Children who have dogs at home are better in social as well as emotional well being than those who do not have them at home, according to study of Western Australia and Telethon Kids Institute.
The researchers concluded the findings after going through data from 1,646 households, which had children aged two to five years. They also looked into the age, sex, sleeping habits parent’s education level and screen time.
The researchers found that children who had dogs in their homes were 23 per cent less likely to have difficulties with their emotions and social interactions than those who did not have a dog in their homes. They also said children with dogs were 30 per cent less likely to engage in antisocial behaviours. They were also found to be 40 per cent less likely to have problems interacting with other children. The researchers also noted that these children were 34 per cent more likely to have considerate behaviours like sharing habit.
Co author of the study Associate Professor Hayley Christian said that they were surprised that mere presence of a dog in the family was associated with several positive behaviours and emotions.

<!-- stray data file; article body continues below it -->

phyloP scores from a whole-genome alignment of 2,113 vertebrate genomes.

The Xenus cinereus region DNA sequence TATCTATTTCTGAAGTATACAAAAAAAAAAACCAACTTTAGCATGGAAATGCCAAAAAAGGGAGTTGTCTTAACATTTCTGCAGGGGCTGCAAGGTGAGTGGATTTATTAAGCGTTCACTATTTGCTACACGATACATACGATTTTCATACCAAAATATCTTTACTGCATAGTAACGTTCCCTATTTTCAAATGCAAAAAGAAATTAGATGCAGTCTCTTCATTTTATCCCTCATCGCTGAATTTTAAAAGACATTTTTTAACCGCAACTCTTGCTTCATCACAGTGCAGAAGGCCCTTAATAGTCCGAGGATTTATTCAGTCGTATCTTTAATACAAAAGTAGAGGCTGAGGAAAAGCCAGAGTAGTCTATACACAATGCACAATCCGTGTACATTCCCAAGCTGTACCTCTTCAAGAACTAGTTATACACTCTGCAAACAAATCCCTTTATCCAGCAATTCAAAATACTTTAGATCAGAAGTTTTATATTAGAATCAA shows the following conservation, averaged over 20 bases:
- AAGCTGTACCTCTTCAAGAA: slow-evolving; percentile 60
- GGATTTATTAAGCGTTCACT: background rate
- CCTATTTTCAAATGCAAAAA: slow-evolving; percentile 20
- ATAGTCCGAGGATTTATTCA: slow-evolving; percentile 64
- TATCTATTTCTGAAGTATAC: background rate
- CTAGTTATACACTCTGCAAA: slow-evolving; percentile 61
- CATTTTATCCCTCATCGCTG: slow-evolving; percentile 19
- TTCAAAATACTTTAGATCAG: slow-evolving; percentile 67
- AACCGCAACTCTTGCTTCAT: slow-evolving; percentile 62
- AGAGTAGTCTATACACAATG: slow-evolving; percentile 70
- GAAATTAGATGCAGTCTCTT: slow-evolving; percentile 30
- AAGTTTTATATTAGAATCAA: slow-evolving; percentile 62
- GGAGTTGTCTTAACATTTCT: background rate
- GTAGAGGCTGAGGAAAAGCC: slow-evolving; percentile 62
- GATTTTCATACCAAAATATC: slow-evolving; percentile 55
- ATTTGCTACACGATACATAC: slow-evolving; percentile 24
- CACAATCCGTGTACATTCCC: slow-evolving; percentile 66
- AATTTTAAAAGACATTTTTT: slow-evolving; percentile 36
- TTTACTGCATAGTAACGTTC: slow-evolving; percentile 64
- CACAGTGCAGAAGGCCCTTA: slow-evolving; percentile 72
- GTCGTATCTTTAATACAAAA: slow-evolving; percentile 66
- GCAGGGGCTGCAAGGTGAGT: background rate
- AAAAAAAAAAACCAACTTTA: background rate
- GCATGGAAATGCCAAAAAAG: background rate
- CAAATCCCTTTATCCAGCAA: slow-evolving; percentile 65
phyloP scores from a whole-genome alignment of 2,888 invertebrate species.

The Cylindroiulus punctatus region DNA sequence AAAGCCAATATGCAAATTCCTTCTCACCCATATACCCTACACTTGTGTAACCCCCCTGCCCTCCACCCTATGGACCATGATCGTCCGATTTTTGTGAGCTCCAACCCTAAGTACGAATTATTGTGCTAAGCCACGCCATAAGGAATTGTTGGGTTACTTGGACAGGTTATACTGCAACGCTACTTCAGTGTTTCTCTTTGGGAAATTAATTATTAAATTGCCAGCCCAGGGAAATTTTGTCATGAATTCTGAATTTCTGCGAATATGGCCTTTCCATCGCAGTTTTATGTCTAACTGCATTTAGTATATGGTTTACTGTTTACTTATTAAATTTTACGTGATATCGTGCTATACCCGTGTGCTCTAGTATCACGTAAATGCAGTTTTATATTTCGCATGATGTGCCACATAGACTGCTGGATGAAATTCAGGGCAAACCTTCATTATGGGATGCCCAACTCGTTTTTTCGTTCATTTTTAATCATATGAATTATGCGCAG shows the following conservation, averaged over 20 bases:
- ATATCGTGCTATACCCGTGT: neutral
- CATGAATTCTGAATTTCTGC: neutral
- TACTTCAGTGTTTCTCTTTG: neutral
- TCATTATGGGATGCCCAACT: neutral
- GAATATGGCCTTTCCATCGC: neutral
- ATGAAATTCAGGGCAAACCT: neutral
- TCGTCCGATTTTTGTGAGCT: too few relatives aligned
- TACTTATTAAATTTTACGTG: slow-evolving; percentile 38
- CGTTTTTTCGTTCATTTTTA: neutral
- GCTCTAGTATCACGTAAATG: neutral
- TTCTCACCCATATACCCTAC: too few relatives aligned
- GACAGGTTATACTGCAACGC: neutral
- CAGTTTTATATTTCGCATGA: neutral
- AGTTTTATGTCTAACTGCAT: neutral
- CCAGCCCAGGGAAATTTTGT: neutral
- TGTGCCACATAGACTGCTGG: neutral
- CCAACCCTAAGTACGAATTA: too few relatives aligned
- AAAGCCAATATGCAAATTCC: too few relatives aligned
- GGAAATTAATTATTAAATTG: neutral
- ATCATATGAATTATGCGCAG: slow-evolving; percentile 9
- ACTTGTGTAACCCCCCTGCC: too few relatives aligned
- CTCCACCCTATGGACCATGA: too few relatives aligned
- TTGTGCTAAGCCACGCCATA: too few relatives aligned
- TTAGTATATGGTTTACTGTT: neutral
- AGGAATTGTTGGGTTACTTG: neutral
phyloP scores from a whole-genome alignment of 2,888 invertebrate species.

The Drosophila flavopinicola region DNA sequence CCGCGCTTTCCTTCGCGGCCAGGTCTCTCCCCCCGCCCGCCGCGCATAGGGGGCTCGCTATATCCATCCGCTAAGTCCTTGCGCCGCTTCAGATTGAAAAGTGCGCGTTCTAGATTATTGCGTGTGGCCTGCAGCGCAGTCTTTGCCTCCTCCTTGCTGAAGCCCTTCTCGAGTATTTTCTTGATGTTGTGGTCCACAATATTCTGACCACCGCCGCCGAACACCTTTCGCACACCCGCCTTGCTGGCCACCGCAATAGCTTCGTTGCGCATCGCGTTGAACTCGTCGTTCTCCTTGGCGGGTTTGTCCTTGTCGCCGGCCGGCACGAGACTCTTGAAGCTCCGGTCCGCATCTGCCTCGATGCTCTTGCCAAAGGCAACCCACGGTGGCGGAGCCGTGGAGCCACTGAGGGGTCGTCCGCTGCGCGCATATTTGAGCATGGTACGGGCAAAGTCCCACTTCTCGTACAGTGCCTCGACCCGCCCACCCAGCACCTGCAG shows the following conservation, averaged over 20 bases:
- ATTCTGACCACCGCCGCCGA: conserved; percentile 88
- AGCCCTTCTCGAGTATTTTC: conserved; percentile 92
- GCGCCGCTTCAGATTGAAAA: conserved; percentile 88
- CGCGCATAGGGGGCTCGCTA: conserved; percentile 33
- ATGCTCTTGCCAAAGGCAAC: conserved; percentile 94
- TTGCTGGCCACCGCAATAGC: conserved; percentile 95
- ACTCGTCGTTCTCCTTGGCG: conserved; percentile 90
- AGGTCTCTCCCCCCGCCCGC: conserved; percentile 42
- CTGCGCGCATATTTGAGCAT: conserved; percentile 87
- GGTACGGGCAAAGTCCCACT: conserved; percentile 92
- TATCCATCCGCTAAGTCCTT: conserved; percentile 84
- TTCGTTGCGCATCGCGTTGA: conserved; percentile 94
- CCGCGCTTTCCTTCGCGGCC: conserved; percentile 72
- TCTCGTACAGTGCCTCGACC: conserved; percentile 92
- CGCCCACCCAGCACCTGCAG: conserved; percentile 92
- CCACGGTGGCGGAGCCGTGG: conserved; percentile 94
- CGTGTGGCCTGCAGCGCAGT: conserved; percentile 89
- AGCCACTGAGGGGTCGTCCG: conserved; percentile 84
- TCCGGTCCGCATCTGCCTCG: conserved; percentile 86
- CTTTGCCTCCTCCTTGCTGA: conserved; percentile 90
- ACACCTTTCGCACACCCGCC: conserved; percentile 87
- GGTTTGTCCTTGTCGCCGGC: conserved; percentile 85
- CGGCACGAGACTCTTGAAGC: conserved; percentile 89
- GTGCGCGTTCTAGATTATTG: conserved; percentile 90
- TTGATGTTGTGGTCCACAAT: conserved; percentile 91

It was also found that children who walk with their family dog at least once per week were 36 per cent less likely to have poor social and emotional development than those who walked with their family dog less than once per week. They noted that children who played with their dogs three or more times a week were 74 more likely to engage in considerate behaviours.
Hayley Christian said that the findings showed that dog ownership would benefit children’s development and wellbeing. The professor also associated this to the attachment between children and their dogs. Hayley Christian said that bold attachments between children and their pets would reflect in the amount of time spent playing and walking together. This could help in the promotion of social and emotional development.
The researchers had analysed social and emotional development of children and its possible association with family dog ownership. They collected data between 2015 and 2018 as part of the Play Spaces and Environments for Children’s Physical Activity (PLAYCE) study.